Fionntan — (FIN-tan or FYUN-tawn) from Old Irish finn "bright, fair". In myth, Fintan was the consort of Cessair. Fintanwas the only one of the group to survived the great flood. Afterwards, he lived on for thousands of years as a salmon, an eagle and a hawk. Also the name of 74 early Irish saints.
Fiontan — possibly "white ancient" or "white fire".
Fitzroy — "son of Roy".
Flann — (FLAHN) from Old Irish flann "blood red" or "redhead, ruddy". Flann has been the name of poets, scholars, abbots, saints, queens and kings. Flann Feorna was king of Kerry in the 8th C., and an ancestor of the O'Connors. Male or female name. Flainn, Floinn, Flannan, Flanagan, Flannagain, Flynn, Flannery.
Flannery — form of Flann; "redhead".
Flinn — form of Flynn; "son of the redhaired man".
Flynn — (Gael) "son of the red-haired man". Flin, Flinn.
Forbes — (Gael) "prosperous or headstrong".
Frederick — (Teut) "peaceful ruler". Feardorcha (fee-ar-e-DOHR-ekh-e).

Gaeth — (GAYTH) Old Irish "intelligent, skillful".
Gair — "small". Geir, Gaer.
Galbraith — (gahl-brayth) Old Irish meaning "Scotsman".
Gale — "a stranger". Gael, Gaile, Gayle.
Galen — (gay-len)(Gael) "calm"; or "small but lively".
Gallagher — from the word for "eager helper".
Galloway — once referred to a Scotsman from Galloway, Scotland. Galway.
Galvin — (GAHL-vin) from Old Irish gelbann "a sparrow".
Gannon — (Gael) "light or fair-complexioned". Gannie.
Garbhαn — (GAHR-van) from garb "rough". Garban, Garvan.
Garrett — (Teut) "brave spearman" or "with a mighty spear". Garret, Garett.
Garvey — from a word meaning "rough place". Gairbith.
Gaynor — "son of the fair-skinned man" or "son of the fair-haired one". Gainor, Gaenor.
Gearσid — (GAHR-ohd) Irish form of Gerald, from ancient name Gelgeis, from gel "shining". May also mean "spear-mighty" and come from the Anglo-Normans. Gearalt, Garalt, Gerald, Garret.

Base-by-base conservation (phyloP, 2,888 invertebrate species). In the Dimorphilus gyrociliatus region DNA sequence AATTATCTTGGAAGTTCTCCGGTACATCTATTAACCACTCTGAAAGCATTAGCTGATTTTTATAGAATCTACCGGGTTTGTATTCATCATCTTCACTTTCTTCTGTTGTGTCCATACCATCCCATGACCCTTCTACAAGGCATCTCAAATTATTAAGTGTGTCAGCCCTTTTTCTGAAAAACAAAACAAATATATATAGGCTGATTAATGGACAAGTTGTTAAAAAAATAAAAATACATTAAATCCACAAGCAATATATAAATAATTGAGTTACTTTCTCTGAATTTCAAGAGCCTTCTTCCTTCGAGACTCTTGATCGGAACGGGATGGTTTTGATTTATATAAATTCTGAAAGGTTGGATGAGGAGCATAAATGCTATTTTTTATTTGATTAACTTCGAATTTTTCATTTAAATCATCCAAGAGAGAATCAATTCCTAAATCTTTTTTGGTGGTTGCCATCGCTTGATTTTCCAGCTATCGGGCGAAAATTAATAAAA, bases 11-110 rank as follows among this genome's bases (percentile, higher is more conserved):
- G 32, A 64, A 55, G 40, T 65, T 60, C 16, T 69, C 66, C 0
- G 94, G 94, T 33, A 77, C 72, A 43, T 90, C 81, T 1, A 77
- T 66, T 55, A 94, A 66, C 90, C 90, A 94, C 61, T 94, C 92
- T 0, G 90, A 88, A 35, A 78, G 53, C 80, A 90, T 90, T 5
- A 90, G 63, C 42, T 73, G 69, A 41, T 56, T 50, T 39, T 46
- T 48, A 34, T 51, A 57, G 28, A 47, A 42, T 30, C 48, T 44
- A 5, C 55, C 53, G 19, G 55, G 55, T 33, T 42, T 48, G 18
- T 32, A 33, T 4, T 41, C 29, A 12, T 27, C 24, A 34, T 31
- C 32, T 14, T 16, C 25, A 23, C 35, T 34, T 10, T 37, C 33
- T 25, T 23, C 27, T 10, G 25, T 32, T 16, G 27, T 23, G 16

Genty — from a word meaning "snow".
Gilchrist — "servant of Christ". Ghilchrist, Giolla Chriost, Gilvarry, Gil, Gilley.
Gillean — "servant of St. John". Gillan.
Gillespie — "son of the bishop's servant". Gillis.
Gilmore — (Gael) from words meaning "devoted to the Virgin Mary".
Gilvarry — (gil-very or gil-var-ee) "servant of St. Barry". Giolla Bhearaigh (GIL-a VER-ee).
Giolla Bhrνghde — (GIL-a BREED) from words meaning "servant of St. Brighid" or "Saint Brigid". Gillbride.
Giolla Chrνost — (GIL-a KREEST) "servant of Christ". See Gilchrist.
Giolla Deacair — (GIL-a dah-keer?) an Otherworld champion who owned a horse that could not be ridden. The hero Conan managed to mount the horse, but it carried him away to Tir Tairngire, and had to be rescued by Fionn.
Giolla Dhι — (GIL-a DEH) "servant of god". Gildea.
Gilroy — "devoted to the king". Gildray.
Glaisne — (GLAS-nee) a favored name in Ulster up to modern times. Glasny.
Glen — (Celt) "glen or narrow valley" or "a secluded, woody valley". Glyn, Glynis, Glenn.
Glenville — "village in the glen".
Gobban — (GOH-ban) from Goibniu, the ancient god of smithcraft who worked for the Tuatha De Danann. Goban.
Gofraidh — (GO-free-y) "god's peace"; variant of the Old German name Godfrey. Goffraidh, Godfrey, Gorry.
Goibniu — god of blacksmiths known in Ireland and Wales, he forged all weapons for the Tuatha De Danann, they never missed their mark and the wounds inflicted were always fatal.
Gordon — (Gael) "hero"; a Scots-Irish name used in Ulster. Gordain.
Gorman — from a word meaning "dark" or "swarthy"; male or female name. Gormain.
Grady — (Gael) from a word meaning "noble" or "illustrious". Gradleigh, Gradey.
Greagoir — (GREG-or) "vigilant" or "fierce". Grioghar, Gregory, Gregor; pet form: Greg.
Guaire — common name of early Ireland meaning "noble or proud".
Guthrie — (guhth-ree) "windy place".
Guy — "sensible".

Hagan — "youthful" or "young".
Haley — from a word meaning "ingenious".
Hannraoi — (HAN-ree)(Teut) "ruler of an estate". Henry, Einri (EHN-ree).
Harkin — from an old word for "dark red".
Heremon — form of Irving; "handsome and fair".
Hogan — (Gael) similar to Hagan, meaning "youth".